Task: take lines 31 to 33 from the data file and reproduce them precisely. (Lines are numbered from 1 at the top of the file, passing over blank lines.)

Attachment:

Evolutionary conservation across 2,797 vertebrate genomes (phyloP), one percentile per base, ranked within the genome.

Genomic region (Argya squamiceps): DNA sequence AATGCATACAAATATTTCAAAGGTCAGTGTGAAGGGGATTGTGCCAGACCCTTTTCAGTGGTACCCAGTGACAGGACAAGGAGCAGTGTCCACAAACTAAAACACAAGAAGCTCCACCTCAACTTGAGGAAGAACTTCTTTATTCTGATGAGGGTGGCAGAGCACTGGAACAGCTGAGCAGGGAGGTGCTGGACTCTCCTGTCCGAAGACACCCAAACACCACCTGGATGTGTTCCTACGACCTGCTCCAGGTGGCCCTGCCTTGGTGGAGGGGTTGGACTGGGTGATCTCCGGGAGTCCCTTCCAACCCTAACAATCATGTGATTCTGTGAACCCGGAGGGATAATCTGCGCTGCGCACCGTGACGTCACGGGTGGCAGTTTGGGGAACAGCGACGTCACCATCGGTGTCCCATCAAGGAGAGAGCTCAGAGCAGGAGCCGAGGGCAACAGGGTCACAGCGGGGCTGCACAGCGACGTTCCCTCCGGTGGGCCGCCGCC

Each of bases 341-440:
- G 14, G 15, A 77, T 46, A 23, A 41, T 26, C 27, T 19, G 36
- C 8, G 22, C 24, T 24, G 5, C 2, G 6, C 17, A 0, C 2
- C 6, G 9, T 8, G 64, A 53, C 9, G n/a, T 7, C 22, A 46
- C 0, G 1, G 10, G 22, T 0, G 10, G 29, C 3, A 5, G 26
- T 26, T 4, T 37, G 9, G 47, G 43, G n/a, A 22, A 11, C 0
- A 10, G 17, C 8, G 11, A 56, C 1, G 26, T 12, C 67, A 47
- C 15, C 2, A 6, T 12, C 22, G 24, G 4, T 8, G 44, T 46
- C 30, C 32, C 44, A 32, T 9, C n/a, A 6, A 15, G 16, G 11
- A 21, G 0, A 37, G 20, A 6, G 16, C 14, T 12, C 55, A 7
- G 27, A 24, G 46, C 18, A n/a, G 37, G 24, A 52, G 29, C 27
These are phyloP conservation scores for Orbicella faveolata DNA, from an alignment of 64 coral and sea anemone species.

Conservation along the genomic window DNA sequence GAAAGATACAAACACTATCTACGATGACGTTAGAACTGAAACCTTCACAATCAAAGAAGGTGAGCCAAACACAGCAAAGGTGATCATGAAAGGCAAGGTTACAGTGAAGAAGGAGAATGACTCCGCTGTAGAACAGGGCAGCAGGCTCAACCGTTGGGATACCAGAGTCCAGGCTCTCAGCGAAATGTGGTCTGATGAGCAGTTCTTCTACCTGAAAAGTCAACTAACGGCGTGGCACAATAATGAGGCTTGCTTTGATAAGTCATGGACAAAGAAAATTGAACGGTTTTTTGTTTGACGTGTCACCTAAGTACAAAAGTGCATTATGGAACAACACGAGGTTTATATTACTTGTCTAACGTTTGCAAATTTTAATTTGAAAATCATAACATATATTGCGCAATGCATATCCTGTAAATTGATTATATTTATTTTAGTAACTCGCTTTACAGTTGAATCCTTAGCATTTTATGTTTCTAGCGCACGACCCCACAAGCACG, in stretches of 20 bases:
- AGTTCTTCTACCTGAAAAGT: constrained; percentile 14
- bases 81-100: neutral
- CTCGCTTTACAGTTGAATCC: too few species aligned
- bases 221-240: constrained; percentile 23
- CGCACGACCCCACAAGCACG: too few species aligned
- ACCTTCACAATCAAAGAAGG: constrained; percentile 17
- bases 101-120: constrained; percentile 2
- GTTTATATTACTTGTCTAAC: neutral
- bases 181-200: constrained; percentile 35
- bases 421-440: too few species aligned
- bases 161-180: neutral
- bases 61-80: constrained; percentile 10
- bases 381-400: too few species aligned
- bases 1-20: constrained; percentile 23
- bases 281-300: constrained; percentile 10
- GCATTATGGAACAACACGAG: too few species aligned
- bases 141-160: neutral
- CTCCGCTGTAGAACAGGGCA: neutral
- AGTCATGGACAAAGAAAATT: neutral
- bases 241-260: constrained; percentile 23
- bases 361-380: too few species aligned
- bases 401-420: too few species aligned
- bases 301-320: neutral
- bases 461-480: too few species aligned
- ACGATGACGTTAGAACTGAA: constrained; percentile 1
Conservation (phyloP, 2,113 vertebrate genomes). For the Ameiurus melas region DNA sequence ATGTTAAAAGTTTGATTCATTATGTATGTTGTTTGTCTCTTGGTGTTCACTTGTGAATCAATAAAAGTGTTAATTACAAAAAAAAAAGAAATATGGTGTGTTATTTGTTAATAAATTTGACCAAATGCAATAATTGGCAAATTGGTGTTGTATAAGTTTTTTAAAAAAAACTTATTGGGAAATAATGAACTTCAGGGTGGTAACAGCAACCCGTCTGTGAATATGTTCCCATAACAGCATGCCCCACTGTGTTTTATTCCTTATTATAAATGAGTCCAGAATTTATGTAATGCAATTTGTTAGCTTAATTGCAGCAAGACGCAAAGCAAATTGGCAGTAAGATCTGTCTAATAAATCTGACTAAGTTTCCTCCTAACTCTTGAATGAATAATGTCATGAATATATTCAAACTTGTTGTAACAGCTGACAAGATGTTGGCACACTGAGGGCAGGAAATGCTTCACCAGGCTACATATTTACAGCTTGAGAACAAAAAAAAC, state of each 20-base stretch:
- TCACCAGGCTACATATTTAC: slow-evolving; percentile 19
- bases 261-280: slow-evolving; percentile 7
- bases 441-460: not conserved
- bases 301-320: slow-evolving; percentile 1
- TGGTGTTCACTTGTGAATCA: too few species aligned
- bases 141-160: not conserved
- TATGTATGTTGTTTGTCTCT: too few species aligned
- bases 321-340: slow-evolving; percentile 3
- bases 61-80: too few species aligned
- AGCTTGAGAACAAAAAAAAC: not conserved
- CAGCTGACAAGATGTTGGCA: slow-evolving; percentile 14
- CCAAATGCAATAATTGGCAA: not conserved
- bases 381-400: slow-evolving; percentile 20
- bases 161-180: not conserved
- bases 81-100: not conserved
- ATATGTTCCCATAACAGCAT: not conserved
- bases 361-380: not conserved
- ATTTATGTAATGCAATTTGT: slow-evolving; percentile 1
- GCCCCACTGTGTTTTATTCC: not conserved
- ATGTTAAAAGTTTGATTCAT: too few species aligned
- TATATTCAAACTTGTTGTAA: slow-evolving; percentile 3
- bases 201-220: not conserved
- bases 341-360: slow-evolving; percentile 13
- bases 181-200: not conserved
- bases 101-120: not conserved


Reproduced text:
- GCATTATGGAACAACACGAG: too few species aligned
- bases 141-160: neutral
- CTCCGCTGTAGAACAGGGCA: neutral